HCR Law Events

31 January 2023

Pay dispute: the threat of industrial action

FAQ for Independent Schools

Please note that this guidance is of relevance, primarily, to independent schools. If you are an academy or maintained school, please do get in contact for specific advice.

Schools will be aware that the main education unions are in dispute with the government over the pay awarded nationally for teachers and support staff in the maintained sector.

We produced detailed guidance for independent schools on this issue which can be found here. This highlighted the argument that any industrial action taken in independent schools in these circumstances, in the absence of a pre-existing dispute over pay, would be unlawful given that the dispute relates to the national terms and conditions as set by the Department for Education in respect of which independent schools are not bound.

Nevertheless, the threat of industrial action remains a significant risk.

The dispute in the maintained sector will no doubt focus minds on the question of pay in the independent sector and this is highlighted by the NEU’s “independent sector national pay campaign”. It is anticipated that independent schools will see an upsurge in pay claims over the coming months that could form the basis of future, lawful, industrial action.

Furthermore, the NASUWT has announced that it has mandates for industrial action in 184 independent schools across England and Wales – 172 in England and 12 in Wales. Although we are not aware of the NASUWT having given notices of an intention to strike based on these mandates at this time, this is an uncertain and fast-developing situation. It also comes in the context of an already increased threat of industrial action in the independent sector over issues such as the Teachers’ Pension Scheme.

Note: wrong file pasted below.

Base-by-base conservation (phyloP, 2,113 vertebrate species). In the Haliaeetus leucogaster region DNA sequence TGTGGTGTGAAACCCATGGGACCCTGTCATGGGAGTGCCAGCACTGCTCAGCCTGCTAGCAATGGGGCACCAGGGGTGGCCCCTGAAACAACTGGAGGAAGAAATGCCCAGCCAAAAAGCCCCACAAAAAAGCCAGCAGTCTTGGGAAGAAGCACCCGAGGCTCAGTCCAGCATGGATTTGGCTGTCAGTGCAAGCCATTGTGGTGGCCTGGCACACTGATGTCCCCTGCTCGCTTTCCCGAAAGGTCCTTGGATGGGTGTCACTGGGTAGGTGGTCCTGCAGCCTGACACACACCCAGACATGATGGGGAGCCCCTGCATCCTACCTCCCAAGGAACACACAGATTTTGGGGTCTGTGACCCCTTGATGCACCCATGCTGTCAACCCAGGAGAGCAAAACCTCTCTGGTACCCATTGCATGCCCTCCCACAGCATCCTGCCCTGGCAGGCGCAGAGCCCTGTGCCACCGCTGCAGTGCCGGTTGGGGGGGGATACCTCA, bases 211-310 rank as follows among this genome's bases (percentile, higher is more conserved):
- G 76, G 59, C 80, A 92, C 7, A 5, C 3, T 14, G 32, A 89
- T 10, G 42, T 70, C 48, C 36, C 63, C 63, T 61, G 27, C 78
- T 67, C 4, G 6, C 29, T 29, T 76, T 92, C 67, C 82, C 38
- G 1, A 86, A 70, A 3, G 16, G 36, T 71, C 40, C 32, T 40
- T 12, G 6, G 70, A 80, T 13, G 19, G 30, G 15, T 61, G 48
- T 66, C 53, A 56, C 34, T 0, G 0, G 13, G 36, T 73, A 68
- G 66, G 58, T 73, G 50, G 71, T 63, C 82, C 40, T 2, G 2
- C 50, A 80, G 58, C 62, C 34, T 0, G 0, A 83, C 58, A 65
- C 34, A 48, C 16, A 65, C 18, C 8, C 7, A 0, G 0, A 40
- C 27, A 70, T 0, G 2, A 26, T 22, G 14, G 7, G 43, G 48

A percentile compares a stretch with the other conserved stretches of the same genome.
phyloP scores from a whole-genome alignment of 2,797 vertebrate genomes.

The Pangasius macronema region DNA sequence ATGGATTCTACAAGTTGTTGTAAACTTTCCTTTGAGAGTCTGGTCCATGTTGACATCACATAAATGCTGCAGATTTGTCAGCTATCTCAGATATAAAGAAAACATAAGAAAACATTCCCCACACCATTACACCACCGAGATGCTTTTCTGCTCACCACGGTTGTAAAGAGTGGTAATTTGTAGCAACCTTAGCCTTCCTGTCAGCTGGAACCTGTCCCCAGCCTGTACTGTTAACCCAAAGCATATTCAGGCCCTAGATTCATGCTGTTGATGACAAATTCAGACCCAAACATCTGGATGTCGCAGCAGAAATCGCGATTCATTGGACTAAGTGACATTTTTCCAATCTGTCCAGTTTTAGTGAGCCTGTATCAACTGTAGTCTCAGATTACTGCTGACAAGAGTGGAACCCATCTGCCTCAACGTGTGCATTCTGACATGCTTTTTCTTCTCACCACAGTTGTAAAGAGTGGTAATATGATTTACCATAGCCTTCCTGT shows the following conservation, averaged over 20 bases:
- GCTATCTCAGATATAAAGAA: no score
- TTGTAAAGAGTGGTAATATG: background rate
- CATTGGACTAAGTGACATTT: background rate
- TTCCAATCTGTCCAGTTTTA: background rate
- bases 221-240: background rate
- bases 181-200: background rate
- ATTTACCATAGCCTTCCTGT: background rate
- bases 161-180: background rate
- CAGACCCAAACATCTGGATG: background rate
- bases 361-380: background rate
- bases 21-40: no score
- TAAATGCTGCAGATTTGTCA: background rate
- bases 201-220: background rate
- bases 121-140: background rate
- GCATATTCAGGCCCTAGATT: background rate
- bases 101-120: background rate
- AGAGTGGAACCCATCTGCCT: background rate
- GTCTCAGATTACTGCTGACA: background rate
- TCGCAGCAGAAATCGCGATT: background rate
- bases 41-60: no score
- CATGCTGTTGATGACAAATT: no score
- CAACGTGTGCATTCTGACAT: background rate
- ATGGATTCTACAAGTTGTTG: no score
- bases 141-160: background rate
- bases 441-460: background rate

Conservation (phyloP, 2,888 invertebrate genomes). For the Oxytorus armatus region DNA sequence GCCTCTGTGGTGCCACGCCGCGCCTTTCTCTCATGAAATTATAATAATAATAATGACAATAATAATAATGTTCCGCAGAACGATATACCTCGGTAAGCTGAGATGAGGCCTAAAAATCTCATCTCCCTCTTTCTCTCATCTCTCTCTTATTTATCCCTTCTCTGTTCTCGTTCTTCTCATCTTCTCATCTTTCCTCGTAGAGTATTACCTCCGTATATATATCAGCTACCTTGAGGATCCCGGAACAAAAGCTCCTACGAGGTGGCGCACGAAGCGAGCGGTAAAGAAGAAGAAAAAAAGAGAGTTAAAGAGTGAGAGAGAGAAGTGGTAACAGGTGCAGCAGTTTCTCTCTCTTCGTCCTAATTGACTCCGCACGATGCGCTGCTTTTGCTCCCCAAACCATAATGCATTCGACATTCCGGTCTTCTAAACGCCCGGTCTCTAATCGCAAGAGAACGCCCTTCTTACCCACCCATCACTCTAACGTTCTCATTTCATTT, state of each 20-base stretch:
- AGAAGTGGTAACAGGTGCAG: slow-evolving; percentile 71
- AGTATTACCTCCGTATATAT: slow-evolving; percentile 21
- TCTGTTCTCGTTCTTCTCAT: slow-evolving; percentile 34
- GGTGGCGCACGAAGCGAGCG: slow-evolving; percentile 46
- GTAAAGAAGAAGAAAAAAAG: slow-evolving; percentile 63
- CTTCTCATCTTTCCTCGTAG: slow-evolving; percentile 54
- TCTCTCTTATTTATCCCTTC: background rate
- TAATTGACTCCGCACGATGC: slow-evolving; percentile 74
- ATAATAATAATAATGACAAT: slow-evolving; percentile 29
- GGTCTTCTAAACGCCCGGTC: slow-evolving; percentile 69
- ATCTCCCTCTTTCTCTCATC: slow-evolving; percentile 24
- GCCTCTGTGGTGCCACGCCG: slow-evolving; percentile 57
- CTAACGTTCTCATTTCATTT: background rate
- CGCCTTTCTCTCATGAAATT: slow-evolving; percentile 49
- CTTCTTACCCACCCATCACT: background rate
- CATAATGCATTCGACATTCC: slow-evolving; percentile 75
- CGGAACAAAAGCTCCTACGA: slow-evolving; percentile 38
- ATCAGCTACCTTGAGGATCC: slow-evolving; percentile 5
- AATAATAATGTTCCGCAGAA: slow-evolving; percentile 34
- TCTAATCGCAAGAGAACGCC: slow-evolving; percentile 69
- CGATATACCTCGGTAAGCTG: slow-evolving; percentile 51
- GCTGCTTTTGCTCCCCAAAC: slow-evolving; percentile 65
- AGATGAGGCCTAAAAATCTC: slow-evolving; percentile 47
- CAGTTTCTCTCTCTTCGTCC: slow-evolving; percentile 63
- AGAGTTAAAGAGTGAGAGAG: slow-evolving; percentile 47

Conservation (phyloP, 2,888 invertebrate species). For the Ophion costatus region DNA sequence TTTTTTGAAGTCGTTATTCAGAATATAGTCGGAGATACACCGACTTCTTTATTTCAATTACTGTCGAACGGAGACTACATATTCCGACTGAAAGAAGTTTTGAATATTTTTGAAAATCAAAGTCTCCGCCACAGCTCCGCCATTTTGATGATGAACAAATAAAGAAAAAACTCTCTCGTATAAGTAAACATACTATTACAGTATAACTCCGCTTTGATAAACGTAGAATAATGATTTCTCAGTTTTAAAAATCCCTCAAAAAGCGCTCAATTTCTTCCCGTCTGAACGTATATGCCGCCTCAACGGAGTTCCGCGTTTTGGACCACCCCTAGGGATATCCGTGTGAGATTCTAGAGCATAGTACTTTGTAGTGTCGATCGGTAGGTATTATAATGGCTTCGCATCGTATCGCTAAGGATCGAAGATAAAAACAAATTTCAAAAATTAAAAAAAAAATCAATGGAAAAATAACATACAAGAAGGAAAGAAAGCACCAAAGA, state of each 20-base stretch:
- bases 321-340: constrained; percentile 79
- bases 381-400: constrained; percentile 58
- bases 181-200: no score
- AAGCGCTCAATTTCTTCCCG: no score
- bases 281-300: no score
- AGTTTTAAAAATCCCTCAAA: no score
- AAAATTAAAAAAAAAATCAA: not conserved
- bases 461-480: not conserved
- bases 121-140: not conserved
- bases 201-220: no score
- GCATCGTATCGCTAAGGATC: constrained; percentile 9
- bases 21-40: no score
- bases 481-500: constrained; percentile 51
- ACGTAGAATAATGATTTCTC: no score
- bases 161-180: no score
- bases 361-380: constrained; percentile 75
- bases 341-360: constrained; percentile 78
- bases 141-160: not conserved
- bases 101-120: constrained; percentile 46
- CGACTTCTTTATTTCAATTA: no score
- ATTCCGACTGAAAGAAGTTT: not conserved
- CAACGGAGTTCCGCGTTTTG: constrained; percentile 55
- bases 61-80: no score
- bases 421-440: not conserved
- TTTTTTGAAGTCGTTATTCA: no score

With this in mind, we have set out below answers to the key practical questions schools are likely to have should the threat of industrial action become a reality. Schools may wish to refer to the updated guidance produced by the Department for Education on handling strike action which can be accessed here.

The law regarding industrial action is complex and schools should seek independent legal advice regarding their circumstances.

What is industrial action?

There is no legal definition of industrial action but, in essence, it is action taken in order to put pressure on an employer regarding a specific issue.

There are two basic types of industrial action:

  • A strike
  • Other industrial action short of a strike, for example working to rule (see further below).

What requirements must be met for industrial action to be lawful?

Industrial action is only lawful if it is in contemplation or furtherance of a trade dispute and complex balloting and notice provisions have been met, as we explain below. A trade dispute will include a dispute between workers and their employer which relates to terms and conditions of employment. A dispute over pay, or pension, for example, would fall within this category.

What are the balloting and notification requirements?

A union must provide an employer with notification that it intends to ballot its members over industrial action at least seven days before the ballot is open. This notification will specify the total number of employees to be balloted. A sample ballot paper must also be provided at least three days before the ballot is open.

In order for a ballot to be “successful” for the unions, there are participation requirements, as well as the need to get a certain level of support for the industrial action.

The following requirements must be met:

  • At least 50% of those entitled to vote must take part in the ballot
  • A simple majority of those voting must have answered ‘yes’ to the relevant question contained in the voting paper – i.e. more than 50% of those who voted